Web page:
Following are some insights gleaned from a joint panel meeting of the Standing Panel on Social Equity and the Standing Panel on Leadership in Technology on this topic, December, 18, 2020 (link to video recording)
Background. National news is full of vivid and disconcerting stories about explicit bias in law enforcement. There have been similar, less dramatic stories of implicit or unconscious bias as to whether government treats similarly situated individuals similarly or differently in other arenas, including disability benefits determination, access to health care services, and more.
There are efforts to overcome some of these biases. For example, last year, the Los Angeles Times reported . . . “The San Francisco district attorney’s office said Wednesday it plans to launch a program that would allow prosecutors to make charging decisions in some cases without knowing the race or background of the suspects and victims, a move aimed at reducing the potential for implicit bias in prosecutions.”
Interestingly, a 2019 study found: “A range of interventions for reducing bias has been developed and tried, but they have been largely unsuccessful. While training and other similar approaches have led to short term improvements in implicit bias, “nearly all interventions have limited success.” So, if implicit bias is rife and training doesn’t work well, are there other ways to mitigate its effects?
Can Artificial Intelligence Help Increase Fairness and Equity? The joint panel session hosted a presentation by Joseph Avery, with the Princeton Project in Computational Law, of a working paper on the use of artificial intelligence to increase fairness and equity in governmental decision-making. The working paper focused its case example on how AI was used to inform selected aspects of criminal justice decision making. Avery’s fellow research partners -- Akbar Agha, Eric Glynn, and Joel Cooper -- are also with the Princeton Project on Computational Law.
They developed computer models to see if artificial intelligence can detect bias and inform decisions by prosecutors in local district attorney offices. They focused their efforts on a specific instance of potential bias – whether initial criminal charges should be reduced based on the facts of a case – and constructed models that could help inform these decisions. The design principles underlying their approach could be used in other policy arenas, as well.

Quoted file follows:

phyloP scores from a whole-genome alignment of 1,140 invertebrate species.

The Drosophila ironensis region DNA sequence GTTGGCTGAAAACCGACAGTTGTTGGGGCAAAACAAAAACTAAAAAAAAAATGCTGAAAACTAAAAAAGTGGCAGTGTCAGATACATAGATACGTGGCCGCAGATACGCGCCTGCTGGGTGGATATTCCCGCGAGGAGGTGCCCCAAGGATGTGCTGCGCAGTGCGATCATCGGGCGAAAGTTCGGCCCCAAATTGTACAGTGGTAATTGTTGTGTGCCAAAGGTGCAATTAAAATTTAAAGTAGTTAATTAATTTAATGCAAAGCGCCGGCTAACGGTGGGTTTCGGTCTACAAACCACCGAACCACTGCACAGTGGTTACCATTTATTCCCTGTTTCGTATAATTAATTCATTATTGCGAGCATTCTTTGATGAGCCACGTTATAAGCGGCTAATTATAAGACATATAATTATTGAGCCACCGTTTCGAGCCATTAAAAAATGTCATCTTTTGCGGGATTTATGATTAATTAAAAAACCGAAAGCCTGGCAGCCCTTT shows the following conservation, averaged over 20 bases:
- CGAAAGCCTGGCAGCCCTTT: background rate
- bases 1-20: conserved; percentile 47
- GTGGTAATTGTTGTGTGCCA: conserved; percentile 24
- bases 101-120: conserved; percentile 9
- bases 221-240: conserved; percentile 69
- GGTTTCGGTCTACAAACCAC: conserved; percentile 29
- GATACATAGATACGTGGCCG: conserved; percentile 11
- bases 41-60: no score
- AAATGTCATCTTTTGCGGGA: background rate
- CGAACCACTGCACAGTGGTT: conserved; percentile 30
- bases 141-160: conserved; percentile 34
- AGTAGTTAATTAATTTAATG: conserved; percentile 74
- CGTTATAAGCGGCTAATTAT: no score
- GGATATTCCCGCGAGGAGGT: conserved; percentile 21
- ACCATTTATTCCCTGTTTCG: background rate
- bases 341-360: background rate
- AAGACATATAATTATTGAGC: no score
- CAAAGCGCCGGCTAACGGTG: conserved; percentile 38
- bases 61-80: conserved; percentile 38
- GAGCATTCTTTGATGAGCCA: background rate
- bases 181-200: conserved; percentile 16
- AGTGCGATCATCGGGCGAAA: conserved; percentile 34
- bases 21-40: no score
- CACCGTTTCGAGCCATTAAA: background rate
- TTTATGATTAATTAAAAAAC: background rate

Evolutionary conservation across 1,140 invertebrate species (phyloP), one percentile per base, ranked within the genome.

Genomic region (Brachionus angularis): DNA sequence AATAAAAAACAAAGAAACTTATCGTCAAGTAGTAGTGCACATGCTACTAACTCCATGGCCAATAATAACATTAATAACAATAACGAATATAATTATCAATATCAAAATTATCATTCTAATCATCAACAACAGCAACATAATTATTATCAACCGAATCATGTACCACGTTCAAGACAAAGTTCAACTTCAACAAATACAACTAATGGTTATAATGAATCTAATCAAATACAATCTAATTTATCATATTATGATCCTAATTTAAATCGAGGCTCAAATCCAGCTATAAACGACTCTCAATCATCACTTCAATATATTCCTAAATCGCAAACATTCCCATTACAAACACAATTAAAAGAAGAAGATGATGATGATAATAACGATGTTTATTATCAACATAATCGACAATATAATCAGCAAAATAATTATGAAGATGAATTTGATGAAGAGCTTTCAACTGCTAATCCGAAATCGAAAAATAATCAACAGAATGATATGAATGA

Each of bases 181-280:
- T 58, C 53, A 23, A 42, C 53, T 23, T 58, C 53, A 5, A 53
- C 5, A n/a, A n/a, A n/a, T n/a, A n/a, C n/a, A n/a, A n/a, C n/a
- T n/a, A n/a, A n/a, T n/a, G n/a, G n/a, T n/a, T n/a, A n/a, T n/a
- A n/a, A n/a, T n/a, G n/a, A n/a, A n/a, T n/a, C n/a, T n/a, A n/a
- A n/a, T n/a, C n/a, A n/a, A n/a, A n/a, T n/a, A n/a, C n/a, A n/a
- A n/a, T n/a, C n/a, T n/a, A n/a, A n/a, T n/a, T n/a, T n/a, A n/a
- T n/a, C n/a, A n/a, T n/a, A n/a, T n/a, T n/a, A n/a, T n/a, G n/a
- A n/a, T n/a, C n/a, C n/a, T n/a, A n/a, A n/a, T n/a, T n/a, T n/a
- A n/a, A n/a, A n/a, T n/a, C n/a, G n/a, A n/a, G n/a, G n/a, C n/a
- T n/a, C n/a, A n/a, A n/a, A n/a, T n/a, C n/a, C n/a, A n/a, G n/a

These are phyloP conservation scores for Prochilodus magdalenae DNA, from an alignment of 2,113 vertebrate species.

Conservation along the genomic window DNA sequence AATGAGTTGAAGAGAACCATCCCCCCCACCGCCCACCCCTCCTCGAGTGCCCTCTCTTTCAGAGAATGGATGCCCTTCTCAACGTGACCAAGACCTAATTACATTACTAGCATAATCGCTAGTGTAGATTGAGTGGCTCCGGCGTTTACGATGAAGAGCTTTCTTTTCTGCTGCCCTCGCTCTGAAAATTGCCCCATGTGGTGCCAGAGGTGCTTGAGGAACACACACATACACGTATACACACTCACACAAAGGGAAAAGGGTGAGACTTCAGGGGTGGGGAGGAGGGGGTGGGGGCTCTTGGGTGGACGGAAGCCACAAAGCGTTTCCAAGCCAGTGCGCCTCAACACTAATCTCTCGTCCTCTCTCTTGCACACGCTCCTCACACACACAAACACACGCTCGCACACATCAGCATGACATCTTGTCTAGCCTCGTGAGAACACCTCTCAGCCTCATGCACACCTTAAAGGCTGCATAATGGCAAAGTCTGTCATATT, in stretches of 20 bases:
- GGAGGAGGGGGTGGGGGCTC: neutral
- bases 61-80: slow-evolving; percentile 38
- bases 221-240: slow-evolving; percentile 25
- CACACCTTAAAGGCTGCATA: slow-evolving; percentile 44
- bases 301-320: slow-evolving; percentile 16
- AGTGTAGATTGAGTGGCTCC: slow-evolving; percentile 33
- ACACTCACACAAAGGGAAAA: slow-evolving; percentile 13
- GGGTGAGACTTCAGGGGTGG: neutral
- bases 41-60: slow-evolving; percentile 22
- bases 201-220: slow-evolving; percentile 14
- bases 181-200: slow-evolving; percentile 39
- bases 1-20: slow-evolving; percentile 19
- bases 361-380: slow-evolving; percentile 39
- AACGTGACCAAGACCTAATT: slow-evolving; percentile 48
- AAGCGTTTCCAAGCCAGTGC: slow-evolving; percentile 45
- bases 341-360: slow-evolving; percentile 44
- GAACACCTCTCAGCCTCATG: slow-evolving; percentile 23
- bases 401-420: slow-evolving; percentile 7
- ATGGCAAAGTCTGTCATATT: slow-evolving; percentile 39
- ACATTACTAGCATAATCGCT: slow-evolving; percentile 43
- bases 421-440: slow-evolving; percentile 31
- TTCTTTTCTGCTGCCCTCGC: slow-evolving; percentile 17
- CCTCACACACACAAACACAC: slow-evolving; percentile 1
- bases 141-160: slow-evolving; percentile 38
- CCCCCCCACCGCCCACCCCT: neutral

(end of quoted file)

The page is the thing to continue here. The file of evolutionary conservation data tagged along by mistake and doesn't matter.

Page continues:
The first model was predictive, reflecting how a defendant historically would have been treated. The second model was “race-neutral” and reflected one definition of fairness (“demographic parity”). The third model showed how the case would have been resolved if the defendant were treated as if he or she was white.
The Princeton researchers recommend using such models to train prosecutors on how to be sensitive to implicit bias. But, after further use, and with the precautions outlined in the report in place, they might be used to help inform decisions on actual cases. For example, one test case where the models were applied by the researchers involved a charging decision following an arrest for theft of under $300 by a young black woman – this charge would typically be considered a misdemeanor, but the woman’s prior criminal history raised the charge to a felony.
Should the charge be reduced? Based on the outputs from the three models developed by the Princeton researchers, the predictive and race-neutral models showed low likelihoods that the charge would be reduced. However, the third model, which would show how the defendant historically would be treated if White, “showed a nearly certain likelihood of a charge reduction, and thus a charge reduction was recommended,” according to the researchers.
Can AI be Trusted to Reduce Bias? The Princeton researchers recognize that many may distrust AI to support decisions that affect civil liberties, based on documented instances showing that biased data were used in making decisions with AI. This distrust is not unfounded. Several prominent AI projects - including those used in hiring at some companies and in facial recognition software – have been shown to be biased against women and people of color. Therefore, advanced analytics involving AI might reinforce bias in decisions rather than reduce it. The researchers are sensitive to these arguments and embrace many of them themselves.